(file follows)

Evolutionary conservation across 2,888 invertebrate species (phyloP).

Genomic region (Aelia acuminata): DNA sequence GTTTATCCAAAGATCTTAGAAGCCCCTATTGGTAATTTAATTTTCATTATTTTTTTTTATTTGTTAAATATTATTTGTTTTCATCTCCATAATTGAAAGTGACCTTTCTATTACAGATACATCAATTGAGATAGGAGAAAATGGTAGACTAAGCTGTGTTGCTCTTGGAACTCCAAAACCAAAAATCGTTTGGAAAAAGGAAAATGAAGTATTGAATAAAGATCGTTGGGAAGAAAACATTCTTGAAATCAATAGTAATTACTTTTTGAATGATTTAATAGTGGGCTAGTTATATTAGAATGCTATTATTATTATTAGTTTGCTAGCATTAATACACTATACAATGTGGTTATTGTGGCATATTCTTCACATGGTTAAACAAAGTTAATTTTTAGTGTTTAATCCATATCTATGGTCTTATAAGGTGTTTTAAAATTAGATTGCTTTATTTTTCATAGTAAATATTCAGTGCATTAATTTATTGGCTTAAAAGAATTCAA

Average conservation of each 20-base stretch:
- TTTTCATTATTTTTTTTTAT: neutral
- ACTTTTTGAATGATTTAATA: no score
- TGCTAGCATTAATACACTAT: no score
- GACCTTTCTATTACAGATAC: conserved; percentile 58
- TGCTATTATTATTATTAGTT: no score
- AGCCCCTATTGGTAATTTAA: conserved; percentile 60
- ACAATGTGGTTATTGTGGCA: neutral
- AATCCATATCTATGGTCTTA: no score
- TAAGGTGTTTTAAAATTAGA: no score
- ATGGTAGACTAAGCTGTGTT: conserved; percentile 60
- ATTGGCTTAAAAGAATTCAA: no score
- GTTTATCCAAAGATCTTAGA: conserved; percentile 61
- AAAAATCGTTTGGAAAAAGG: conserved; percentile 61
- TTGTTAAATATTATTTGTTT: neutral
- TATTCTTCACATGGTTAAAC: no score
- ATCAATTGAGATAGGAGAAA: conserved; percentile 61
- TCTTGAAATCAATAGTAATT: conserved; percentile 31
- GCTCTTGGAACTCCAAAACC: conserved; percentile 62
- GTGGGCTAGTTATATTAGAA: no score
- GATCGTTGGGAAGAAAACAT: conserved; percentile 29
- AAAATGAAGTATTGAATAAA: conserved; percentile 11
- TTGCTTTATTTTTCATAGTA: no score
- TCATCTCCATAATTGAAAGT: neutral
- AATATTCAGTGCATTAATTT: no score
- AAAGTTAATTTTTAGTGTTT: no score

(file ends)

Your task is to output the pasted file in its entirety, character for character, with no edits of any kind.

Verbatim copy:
Evolutionary conservation across 2,888 invertebrate species (phyloP).

Genomic region (Aelia acuminata): DNA sequence GTTTATCCAAAGATCTTAGAAGCCCCTATTGGTAATTTAATTTTCATTATTTTTTTTTATTTGTTAAATATTATTTGTTTTCATCTCCATAATTGAAAGTGACCTTTCTATTACAGATACATCAATTGAGATAGGAGAAAATGGTAGACTAAGCTGTGTTGCTCTTGGAACTCCAAAACCAAAAATCGTTTGGAAAAAGGAAAATGAAGTATTGAATAAAGATCGTTGGGAAGAAAACATTCTTGAAATCAATAGTAATTACTTTTTGAATGATTTAATAGTGGGCTAGTTATATTAGAATGCTATTATTATTATTAGTTTGCTAGCATTAATACACTATACAATGTGGTTATTGTGGCATATTCTTCACATGGTTAAACAAAGTTAATTTTTAGTGTTTAATCCATATCTATGGTCTTATAAGGTGTTTTAAAATTAGATTGCTTTATTTTTCATAGTAAATATTCAGTGCATTAATTTATTGGCTTAAAAGAATTCAA

Average conservation of each 20-base stretch:
- TTTTCATTATTTTTTTTTAT: neutral
- ACTTTTTGAATGATTTAATA: no score
- TGCTAGCATTAATACACTAT: no score
- GACCTTTCTATTACAGATAC: conserved; percentile 58
- TGCTATTATTATTATTAGTT: no score
- AGCCCCTATTGGTAATTTAA: conserved; percentile 60
- ACAATGTGGTTATTGTGGCA: neutral
- AATCCATATCTATGGTCTTA: no score
- TAAGGTGTTTTAAAATTAGA: no score
- ATGGTAGACTAAGCTGTGTT: conserved; percentile 60
- ATTGGCTTAAAAGAATTCAA: no score
- GTTTATCCAAAGATCTTAGA: conserved; percentile 61
- AAAAATCGTTTGGAAAAAGG: conserved; percentile 61
- TTGTTAAATATTATTTGTTT: neutral
- TATTCTTCACATGGTTAAAC: no score
- ATCAATTGAGATAGGAGAAA: conserved; percentile 61
- TCTTGAAATCAATAGTAATT: conserved; percentile 31
- GCTCTTGGAACTCCAAAACC: conserved; percentile 62
- GTGGGCTAGTTATATTAGAA: no score
- GATCGTTGGGAAGAAAACAT: conserved; percentile 29
- AAAATGAAGTATTGAATAAA: conserved; percentile 11
- TTGCTTTATTTTTCATAGTA: no score
- TCATCTCCATAATTGAAAGT: neutral
- AATATTCAGTGCATTAATTT: no score
- AAAGTTAATTTTTAGTGTTT: no score